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Hearing loss is commonly called the invisible disability for a reason. No one can see or observe your hearing loss, and no one can sense your difficulty and stress. The only thing someone can sense is their OWN frustration when they have to constantly repeat themselves.

Regrettably, those with hearing loss seldom get the benefit of the doubt. That’s why disclosing your hearing loss to others is crucial—both for attaining empathy and for engaging in productive conversation.

Here are some tips you can use to disclose your hearing loss to others.

Full disclosure of your hearing loss

Informing other people about your hearing loss may be embarrassing or uncomfortable, but in doing so you’ll prevent many other awkward situations. Missing out on jokes and causing others to repeat themselves, for instance, can result in situations that are much more uncomfortable.

When disclosing your hearing loss, strive for full disclosure. Don’t just say something like, “I can’t hear you, please talk louder.” Instead, explain your hearing loss and recommend ways the other person can best talk with you. For instance, you might say something like, “I’m partly deaf in my left ear due to an infection I had several years ago. If you could sit on my right side that would help a lot.”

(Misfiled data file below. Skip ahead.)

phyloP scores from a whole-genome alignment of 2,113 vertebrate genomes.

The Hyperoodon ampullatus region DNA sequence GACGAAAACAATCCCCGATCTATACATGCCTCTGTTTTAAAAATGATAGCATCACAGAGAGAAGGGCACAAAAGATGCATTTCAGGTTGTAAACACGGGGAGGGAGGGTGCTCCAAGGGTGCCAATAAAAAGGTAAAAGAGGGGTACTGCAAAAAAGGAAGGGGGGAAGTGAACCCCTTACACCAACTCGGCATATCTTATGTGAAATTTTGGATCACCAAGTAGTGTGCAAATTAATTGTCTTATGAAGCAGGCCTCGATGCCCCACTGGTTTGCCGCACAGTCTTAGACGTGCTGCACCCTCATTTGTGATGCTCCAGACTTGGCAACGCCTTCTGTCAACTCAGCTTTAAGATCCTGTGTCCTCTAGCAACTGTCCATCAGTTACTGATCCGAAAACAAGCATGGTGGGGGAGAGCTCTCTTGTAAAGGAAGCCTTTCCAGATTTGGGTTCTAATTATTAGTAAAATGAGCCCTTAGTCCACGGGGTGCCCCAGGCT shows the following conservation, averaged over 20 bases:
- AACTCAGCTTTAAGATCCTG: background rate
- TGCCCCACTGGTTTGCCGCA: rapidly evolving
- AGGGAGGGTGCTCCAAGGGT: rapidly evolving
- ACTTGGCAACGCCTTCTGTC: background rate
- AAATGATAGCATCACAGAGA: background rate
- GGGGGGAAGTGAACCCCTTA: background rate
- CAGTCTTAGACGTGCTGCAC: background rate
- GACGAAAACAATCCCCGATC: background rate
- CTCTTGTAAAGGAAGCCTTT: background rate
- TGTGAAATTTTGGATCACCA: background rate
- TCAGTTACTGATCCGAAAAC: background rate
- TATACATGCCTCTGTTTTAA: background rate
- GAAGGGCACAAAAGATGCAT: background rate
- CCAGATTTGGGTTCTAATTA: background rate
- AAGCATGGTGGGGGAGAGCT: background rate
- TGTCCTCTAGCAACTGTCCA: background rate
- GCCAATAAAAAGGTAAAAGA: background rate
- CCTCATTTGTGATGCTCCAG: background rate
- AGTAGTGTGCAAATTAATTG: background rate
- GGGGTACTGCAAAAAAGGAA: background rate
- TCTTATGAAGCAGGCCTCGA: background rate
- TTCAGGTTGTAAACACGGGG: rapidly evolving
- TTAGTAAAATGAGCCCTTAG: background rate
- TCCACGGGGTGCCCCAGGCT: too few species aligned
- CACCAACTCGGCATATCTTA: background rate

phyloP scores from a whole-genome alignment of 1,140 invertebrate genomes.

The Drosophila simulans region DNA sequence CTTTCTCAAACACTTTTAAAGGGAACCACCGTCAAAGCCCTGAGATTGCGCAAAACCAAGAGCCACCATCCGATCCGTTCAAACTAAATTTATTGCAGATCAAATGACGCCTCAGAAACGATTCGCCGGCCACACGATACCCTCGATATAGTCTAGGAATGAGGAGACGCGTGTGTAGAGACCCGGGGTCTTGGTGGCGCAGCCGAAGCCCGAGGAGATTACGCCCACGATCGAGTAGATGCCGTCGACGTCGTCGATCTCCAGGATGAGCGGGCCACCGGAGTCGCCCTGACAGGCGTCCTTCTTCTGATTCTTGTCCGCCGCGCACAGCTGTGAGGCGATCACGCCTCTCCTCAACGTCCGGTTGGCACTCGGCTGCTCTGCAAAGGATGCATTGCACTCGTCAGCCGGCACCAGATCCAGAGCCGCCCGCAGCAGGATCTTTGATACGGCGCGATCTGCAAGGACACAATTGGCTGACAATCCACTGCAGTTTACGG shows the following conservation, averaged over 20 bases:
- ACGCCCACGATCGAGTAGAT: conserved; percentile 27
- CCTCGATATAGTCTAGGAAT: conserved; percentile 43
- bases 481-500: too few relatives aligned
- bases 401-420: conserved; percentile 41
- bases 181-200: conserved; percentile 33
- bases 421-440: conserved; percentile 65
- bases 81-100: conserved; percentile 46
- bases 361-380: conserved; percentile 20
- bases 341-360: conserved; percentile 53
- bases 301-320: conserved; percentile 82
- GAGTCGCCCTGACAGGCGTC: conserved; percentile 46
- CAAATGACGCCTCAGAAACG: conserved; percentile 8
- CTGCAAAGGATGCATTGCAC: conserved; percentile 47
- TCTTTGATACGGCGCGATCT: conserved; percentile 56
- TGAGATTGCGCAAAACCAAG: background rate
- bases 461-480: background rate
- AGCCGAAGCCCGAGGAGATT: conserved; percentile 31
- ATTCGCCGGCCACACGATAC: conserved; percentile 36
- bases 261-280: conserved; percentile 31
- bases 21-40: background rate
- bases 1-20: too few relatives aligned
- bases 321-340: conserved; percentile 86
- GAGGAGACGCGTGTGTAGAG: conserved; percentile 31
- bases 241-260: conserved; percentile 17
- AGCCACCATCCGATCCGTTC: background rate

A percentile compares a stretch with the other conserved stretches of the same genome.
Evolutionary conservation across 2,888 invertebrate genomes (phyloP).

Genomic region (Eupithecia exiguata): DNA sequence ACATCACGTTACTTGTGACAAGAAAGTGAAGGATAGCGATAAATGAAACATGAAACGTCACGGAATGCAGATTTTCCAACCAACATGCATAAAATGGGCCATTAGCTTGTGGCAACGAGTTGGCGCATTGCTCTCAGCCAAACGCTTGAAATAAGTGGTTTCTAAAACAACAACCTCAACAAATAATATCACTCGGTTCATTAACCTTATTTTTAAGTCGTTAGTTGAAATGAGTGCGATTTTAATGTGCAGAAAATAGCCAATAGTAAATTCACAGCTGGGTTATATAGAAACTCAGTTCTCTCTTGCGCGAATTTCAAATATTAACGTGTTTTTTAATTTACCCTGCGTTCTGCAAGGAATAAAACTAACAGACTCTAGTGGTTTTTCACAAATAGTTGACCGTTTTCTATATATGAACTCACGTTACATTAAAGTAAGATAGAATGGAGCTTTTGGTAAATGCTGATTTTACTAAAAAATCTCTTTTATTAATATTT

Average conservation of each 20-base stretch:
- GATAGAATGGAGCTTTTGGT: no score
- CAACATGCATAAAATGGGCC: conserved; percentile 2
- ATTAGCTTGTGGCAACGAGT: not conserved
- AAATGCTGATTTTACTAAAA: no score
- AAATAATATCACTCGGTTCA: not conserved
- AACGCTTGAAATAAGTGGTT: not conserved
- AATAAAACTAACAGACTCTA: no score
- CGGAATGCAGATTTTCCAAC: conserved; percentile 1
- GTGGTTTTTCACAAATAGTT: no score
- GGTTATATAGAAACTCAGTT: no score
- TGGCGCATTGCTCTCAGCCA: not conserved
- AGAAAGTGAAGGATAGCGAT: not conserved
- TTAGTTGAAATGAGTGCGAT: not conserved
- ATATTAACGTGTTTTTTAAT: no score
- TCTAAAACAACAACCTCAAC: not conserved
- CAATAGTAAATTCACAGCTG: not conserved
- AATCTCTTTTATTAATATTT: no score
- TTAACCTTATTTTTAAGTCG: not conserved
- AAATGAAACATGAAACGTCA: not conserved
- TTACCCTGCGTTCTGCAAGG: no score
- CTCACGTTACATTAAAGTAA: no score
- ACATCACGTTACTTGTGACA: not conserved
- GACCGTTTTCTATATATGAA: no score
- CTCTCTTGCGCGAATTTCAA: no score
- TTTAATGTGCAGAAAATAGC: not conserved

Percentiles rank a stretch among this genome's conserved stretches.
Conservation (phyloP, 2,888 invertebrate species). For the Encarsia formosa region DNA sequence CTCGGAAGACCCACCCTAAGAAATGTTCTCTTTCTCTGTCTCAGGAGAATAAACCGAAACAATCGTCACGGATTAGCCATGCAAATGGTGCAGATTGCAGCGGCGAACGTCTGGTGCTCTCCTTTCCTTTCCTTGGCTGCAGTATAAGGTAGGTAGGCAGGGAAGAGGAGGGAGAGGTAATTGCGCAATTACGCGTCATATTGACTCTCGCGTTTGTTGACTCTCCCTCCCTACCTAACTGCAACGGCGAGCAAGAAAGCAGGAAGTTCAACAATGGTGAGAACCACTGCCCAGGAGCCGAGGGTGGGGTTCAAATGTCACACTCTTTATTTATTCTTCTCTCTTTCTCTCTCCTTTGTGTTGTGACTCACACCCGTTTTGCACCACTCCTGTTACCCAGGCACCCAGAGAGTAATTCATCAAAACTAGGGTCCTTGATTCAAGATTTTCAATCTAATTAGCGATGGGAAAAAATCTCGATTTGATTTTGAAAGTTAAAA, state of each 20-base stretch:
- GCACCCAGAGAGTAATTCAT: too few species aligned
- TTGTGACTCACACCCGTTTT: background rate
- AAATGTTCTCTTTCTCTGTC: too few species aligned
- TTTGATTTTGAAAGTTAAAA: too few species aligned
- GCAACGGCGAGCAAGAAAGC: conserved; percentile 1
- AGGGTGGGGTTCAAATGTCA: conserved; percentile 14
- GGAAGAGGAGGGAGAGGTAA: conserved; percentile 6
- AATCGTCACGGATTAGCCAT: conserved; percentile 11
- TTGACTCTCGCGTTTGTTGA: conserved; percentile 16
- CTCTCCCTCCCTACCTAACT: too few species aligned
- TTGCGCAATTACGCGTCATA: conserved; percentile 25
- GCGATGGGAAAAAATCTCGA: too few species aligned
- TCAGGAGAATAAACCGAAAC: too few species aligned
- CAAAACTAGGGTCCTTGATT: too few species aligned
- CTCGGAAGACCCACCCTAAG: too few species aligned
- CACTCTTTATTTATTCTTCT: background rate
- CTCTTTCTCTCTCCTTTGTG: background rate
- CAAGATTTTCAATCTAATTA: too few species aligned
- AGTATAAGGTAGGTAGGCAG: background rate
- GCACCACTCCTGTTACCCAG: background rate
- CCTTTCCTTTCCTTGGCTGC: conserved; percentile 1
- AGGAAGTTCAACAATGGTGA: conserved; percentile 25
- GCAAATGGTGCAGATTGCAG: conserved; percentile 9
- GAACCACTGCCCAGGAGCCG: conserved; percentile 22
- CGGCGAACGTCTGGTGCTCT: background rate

Suggest how others can best communicate with you

After you divulge your hearing loss, other people will be less likely to become aggravated and more apt to take the time to communicate clearly. To help in this respect, offer your communication companions some tips for better communication, such as:

  • Keep the distance between us short, and please don’t scream across the room or from another room.
  • Face-to-face communication is important; visual cues and lip reading help me understand speech without straining.
  • Get my attention before speaking with me.
  • Speak slowly and clearly, but there is no need to shout.

Your friends, family members, and work colleagues will appreciate the honesty and tips, and you’ll avoid having to cope with communication obstacles after the fact.

Control your hearing environment

After completely disclosing your hearing loss and offering communication guidelines, the final consideration is the management of your surroundings. You want to present yourself the best chance to hear and communicate clearly, and you can attain this by excluding distractions and background noise.

Here are a few tips:

  • When dining out, choose a calm, tranquil restaurant and select a booth away from the center of the restaurant.
  • At social gatherings, it’s best if there is no background music or sound coming from a television or radio.
  • Find quiet areas for conversations.
  • Don’t be fearful to speak to the host in advance about special arrangements.

Preparing in advance is your best option. Contacting the host before the event will give you your best chance at effective communication. And the same pertains to work; set aside some time with your supervisor to review the preparations that give you the best chance to achieve success. They’ll appreciate the initiative.

Find professional help

When hearing loss starts to make social events more of a burden than a pleasure, it’s time to search for professional assistance. Today’s hearing aids have come a long way in terms of their ability to suppress background noise and improve speech, and they may be precisely what you need to take pleasure in a lively social life once again.

Why wait? You don't have to live with hearing loss. Call Us Today